February 22, 2018
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Plaza shooter said to be suffering from depression

  • Sonoma County Sheriff's investigators were on scene at the plaza in front of the Rohnert Park Public Safety building performing their independent investigations of the officer-involved shooting that had taken place Jan. 14.

By: Katherine Minkiewicz
January 26, 2018

Late last week the Sonoma County Sheriff’s Office released new details on the Jan. 14 officer involved shooting, that reveal the suspect involved, 21-year-old Antonio Ramirez Frati, was suffering from depression, which prompted him to attempt suicide by asking Rohnert Park Public Safety officers to shoot him. During the armed standoff, RP officers tried to calm the situation, however, Frati became increasingly agitated and would not surrender his weapon, causing an officer in fear of his life to fire a non-fatal shot as the suspect made advances towards the responding officers.

Frati had gone to the Rohnert Park Department of Public Safety station near the Rohnert Park Library in the City Center with a loaded .22 caliber, semi-automatic pistol and had fired several shots in front of the main entrance to the public safety building in an attempt to get officers to shoot him, according to sheriff’s office report.

Sergeant Kelly Koffler was inside the building when he and his fellow officers heard the gunshots, whereupon he went outside to inspect the area and saw Frati holding the handgun and immediately called for backup. 

As stated in the report, “Sergeant Koffler engaged Frati in conversation, ordering him multiple times to drop his handgun. Frati refused to do so every time and repeatedly told Koffler to shoot him. Many officers responded to the scene and took up various positions. An officer responded to the scene with a less than lethal option, which was made available during the incident.”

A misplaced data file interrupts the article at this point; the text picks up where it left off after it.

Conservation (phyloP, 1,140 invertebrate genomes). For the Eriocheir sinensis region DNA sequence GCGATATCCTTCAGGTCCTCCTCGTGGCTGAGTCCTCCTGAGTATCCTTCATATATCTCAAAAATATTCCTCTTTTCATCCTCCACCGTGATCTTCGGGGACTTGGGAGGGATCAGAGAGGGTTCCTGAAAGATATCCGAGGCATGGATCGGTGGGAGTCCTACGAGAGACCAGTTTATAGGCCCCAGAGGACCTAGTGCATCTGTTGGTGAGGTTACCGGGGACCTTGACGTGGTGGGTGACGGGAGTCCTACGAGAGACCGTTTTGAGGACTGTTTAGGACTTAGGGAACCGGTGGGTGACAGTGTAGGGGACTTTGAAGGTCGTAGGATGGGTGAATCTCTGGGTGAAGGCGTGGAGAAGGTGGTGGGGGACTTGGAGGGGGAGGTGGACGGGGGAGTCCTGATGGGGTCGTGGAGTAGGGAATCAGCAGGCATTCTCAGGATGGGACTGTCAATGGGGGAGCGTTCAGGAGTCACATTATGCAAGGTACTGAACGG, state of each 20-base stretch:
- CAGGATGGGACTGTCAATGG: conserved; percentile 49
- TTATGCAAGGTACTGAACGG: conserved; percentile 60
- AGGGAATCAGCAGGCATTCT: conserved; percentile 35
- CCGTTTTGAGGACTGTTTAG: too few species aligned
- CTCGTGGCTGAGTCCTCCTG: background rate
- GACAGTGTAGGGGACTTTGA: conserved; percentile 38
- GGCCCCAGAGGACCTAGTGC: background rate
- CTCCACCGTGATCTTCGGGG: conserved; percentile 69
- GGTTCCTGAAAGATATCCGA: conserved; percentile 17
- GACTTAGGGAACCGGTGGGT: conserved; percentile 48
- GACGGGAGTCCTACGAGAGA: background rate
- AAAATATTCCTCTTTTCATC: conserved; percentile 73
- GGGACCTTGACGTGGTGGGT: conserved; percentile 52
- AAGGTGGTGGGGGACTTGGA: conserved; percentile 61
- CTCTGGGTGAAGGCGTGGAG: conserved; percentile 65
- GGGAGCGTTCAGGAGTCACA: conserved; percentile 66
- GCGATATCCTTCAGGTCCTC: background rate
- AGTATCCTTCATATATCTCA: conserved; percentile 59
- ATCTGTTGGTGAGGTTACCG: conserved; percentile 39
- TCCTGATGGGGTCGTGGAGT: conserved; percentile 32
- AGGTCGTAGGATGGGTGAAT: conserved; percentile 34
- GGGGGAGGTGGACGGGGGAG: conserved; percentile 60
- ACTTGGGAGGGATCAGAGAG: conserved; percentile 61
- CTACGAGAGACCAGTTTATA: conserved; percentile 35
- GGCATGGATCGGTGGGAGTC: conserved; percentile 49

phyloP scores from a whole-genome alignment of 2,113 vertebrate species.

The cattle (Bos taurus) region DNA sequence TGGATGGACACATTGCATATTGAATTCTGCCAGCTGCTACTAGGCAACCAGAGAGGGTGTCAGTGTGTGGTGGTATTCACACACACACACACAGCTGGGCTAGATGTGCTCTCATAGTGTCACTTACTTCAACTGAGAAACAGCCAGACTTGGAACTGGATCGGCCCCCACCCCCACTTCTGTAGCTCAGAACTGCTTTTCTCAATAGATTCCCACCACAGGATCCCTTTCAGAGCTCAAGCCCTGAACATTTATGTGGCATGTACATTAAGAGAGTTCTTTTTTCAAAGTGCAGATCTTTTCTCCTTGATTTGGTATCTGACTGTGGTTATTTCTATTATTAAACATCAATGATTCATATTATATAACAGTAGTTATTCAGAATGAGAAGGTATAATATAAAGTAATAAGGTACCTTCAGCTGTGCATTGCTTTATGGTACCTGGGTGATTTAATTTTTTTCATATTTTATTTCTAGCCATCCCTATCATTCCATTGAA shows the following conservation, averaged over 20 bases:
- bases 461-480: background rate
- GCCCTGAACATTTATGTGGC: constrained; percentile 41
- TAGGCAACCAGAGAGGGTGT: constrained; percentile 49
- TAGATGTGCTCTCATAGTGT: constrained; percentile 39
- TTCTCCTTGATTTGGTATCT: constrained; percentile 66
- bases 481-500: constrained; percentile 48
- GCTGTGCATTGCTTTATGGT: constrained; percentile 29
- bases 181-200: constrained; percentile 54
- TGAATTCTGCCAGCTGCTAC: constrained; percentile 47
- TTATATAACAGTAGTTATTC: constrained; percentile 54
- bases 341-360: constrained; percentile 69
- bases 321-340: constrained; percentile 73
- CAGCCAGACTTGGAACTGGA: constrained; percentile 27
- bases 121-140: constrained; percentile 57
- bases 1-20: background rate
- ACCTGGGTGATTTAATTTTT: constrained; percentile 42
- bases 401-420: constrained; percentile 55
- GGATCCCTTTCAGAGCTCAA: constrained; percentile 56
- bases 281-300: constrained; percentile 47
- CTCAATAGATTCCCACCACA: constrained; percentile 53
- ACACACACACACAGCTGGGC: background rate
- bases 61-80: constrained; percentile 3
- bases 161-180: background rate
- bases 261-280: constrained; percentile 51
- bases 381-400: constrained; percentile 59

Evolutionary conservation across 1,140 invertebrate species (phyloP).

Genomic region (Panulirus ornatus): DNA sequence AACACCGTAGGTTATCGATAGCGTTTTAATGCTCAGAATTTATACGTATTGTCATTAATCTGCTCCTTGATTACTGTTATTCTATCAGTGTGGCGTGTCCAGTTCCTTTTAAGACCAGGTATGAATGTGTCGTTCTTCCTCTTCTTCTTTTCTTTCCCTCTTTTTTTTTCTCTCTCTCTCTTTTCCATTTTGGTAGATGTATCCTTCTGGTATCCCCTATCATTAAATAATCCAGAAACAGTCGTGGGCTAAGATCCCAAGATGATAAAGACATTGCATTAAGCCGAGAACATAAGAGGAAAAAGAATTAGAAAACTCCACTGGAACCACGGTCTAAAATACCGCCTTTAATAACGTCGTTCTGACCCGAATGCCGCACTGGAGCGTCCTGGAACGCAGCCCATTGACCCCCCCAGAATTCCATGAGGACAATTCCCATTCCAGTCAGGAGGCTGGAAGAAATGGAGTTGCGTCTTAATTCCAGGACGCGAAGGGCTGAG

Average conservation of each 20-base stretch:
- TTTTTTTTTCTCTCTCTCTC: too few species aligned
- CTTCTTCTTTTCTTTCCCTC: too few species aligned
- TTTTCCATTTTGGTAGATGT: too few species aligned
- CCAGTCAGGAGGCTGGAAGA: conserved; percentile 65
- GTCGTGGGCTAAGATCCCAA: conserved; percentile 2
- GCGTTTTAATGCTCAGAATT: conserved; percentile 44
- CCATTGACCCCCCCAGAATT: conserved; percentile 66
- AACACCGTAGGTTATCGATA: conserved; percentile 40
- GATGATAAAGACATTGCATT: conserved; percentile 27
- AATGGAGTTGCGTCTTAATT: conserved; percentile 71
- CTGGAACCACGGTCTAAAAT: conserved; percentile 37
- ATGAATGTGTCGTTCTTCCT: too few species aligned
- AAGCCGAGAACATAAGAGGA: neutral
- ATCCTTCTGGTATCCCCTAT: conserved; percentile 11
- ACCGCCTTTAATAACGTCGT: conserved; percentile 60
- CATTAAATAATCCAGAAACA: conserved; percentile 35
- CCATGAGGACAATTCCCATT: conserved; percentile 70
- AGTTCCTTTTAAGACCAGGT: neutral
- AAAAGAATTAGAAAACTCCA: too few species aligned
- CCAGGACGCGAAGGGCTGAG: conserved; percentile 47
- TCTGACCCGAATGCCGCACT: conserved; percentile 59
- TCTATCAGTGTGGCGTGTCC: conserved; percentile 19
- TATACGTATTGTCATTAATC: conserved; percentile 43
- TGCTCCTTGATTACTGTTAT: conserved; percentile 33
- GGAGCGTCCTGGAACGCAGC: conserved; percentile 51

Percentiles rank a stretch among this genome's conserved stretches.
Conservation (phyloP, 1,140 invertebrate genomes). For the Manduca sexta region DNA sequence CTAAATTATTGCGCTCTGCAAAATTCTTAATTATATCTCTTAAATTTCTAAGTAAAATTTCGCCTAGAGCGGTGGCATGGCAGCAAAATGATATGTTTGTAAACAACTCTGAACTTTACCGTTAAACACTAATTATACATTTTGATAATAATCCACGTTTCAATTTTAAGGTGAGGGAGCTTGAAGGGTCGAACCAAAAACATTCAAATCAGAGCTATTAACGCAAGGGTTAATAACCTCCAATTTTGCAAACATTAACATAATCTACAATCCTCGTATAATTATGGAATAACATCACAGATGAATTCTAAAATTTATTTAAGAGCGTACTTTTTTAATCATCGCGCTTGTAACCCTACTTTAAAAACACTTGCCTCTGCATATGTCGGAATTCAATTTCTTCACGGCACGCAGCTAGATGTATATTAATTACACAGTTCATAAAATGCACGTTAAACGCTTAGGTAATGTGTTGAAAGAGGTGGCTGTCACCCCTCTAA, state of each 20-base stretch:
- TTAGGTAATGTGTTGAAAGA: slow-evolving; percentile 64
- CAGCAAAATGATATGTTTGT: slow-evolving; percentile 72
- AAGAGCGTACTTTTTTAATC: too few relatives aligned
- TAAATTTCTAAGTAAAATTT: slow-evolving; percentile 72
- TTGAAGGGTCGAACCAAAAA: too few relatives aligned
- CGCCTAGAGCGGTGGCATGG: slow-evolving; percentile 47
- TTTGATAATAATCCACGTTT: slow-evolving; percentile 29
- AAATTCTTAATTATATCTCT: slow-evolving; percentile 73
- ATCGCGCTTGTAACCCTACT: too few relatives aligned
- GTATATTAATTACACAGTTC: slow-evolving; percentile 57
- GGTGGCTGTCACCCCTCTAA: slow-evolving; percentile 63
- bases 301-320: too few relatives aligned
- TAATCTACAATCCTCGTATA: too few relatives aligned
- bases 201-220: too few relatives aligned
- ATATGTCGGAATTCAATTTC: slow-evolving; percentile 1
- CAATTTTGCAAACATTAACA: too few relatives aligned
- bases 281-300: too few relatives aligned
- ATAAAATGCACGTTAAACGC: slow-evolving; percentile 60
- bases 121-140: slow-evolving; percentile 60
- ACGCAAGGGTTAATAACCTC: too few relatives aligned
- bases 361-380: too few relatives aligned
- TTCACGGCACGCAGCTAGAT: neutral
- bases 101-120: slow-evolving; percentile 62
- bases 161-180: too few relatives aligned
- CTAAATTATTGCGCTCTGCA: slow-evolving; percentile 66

During the hour long confrontation, Frati’s mother told RP dispatchers that her son had been suffering from depression.

A crisis negotiator was called to the scene and while waiting for the negotiator, Koffler attempted to have Frati calmly surrender his handgun, yet the suspect reportedly became continually frustrated that the officers were refusing to shoot him. He had even reportedly asked officers what he had to do in order to get shot.

According to the sheriff’s report, attempts at negotiating with the man were unsuccessful and as he started to advance towards officers with the gun still in hand — and out of fear for his life, Koffler and four other officers fired their guns, striking Frati three times.

“Sergeant Koffler attempted to come to a peaceful resolution but Frati kept walking towards him, closing a distance of about 20 yards,” the report read. “As Frati got within 15 yards Koffler became fearful that his life was in jeopardy.”

Frati received medical attention from Koffler and the other officers after determining that it was safe to do and staged an ambulance to take the Rohnert Park man to the hospital.

Sergeant Spencer Crum of the Sonoma County Sheriff’s Office said that Frati is expected to be OK and is to recover from his wounds.

During the investigation following the incident, interviews with the shooter’s friends and family confirmed that he was struggling with depression, however, it is still unclear why he attempted suicide in the manner that he did. 

The report of the new details was published on Nixle and several community members expressed praise towards the officers who tried to peacefully de-escalate the situation.

Physiologist JoAnne MacTaggart wrote in the comments section of the Nixle post on the report, “I’m very pleased to read this account – brave, humane and effective way to handle a critical incident with a suicidal citizen, considering other ways it could have gone down.”

According to statistics from the California Department of Mental Health Office of Suicide Prevention, in 2009 there were 63 suicide related deaths in Sonoma County, 12.8 per a population of 100,000. The most suicide deaths in the county occurred amongst people between the ages of 45 and 64.

Non-profits in the area that maintain a free, 24-hour suicide hotline include, the North Bay Suicide Prevention (855-587-6373) and the Sonoma County Crisis Stabilization Unit (800-746-8181). Or if you know someone in immediate need of help, call 9-1-1.